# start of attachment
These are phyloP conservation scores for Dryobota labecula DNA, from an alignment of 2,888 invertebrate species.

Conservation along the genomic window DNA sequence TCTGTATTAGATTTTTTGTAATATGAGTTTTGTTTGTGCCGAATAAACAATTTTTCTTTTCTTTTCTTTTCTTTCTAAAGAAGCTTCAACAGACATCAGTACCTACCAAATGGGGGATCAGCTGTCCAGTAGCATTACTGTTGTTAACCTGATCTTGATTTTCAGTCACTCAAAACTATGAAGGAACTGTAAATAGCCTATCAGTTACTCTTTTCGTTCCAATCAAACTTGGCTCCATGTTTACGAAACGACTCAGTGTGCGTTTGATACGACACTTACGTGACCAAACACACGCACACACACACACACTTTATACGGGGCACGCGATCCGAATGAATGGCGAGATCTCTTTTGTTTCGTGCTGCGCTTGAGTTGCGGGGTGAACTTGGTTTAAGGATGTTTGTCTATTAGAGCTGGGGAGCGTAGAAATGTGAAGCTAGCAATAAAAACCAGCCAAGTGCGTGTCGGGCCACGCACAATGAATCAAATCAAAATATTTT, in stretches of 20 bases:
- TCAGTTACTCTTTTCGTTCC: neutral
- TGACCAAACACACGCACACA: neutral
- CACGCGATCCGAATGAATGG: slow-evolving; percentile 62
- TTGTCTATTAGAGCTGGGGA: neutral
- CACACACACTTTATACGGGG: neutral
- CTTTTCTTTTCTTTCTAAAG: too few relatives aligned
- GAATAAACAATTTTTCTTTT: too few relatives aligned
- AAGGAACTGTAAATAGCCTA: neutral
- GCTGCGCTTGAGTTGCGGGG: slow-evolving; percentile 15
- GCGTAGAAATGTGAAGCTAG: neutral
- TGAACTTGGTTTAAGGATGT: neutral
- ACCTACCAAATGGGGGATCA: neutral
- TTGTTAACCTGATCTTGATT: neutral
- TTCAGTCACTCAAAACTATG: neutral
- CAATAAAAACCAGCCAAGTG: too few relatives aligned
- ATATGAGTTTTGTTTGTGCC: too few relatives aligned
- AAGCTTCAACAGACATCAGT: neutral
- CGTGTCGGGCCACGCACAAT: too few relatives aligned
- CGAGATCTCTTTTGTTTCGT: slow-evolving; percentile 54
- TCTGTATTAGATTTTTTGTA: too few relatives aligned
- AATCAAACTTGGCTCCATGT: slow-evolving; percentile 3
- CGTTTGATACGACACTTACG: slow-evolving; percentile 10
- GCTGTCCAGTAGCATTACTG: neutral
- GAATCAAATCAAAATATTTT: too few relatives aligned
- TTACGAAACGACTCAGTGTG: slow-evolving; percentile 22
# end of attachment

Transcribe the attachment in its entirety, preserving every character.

These are phyloP conservation scores for Dryobota labecula DNA, from an alignment of 2,888 invertebrate species.

Conservation along the genomic window DNA sequence TCTGTATTAGATTTTTTGTAATATGAGTTTTGTTTGTGCCGAATAAACAATTTTTCTTTTCTTTTCTTTTCTTTCTAAAGAAGCTTCAACAGACATCAGTACCTACCAAATGGGGGATCAGCTGTCCAGTAGCATTACTGTTGTTAACCTGATCTTGATTTTCAGTCACTCAAAACTATGAAGGAACTGTAAATAGCCTATCAGTTACTCTTTTCGTTCCAATCAAACTTGGCTCCATGTTTACGAAACGACTCAGTGTGCGTTTGATACGACACTTACGTGACCAAACACACGCACACACACACACACTTTATACGGGGCACGCGATCCGAATGAATGGCGAGATCTCTTTTGTTTCGTGCTGCGCTTGAGTTGCGGGGTGAACTTGGTTTAAGGATGTTTGTCTATTAGAGCTGGGGAGCGTAGAAATGTGAAGCTAGCAATAAAAACCAGCCAAGTGCGTGTCGGGCCACGCACAATGAATCAAATCAAAATATTTT, in stretches of 20 bases:
- TCAGTTACTCTTTTCGTTCC: neutral
- TGACCAAACACACGCACACA: neutral
- CACGCGATCCGAATGAATGG: slow-evolving; percentile 62
- TTGTCTATTAGAGCTGGGGA: neutral
- CACACACACTTTATACGGGG: neutral
- CTTTTCTTTTCTTTCTAAAG: too few relatives aligned
- GAATAAACAATTTTTCTTTT: too few relatives aligned
- AAGGAACTGTAAATAGCCTA: neutral
- GCTGCGCTTGAGTTGCGGGG: slow-evolving; percentile 15
- GCGTAGAAATGTGAAGCTAG: neutral
- TGAACTTGGTTTAAGGATGT: neutral
- ACCTACCAAATGGGGGATCA: neutral
- TTGTTAACCTGATCTTGATT: neutral
- TTCAGTCACTCAAAACTATG: neutral
- CAATAAAAACCAGCCAAGTG: too few relatives aligned
- ATATGAGTTTTGTTTGTGCC: too few relatives aligned
- AAGCTTCAACAGACATCAGT: neutral
- CGTGTCGGGCCACGCACAAT: too few relatives aligned
- CGAGATCTCTTTTGTTTCGT: slow-evolving; percentile 54
- TCTGTATTAGATTTTTTGTA: too few relatives aligned
- AATCAAACTTGGCTCCATGT: slow-evolving; percentile 3
- CGTTTGATACGACACTTACG: slow-evolving; percentile 10
- GCTGTCCAGTAGCATTACTG: neutral
- GAATCAAATCAAAATATTTT: too few relatives aligned
- TTACGAAACGACTCAGTGTG: slow-evolving; percentile 22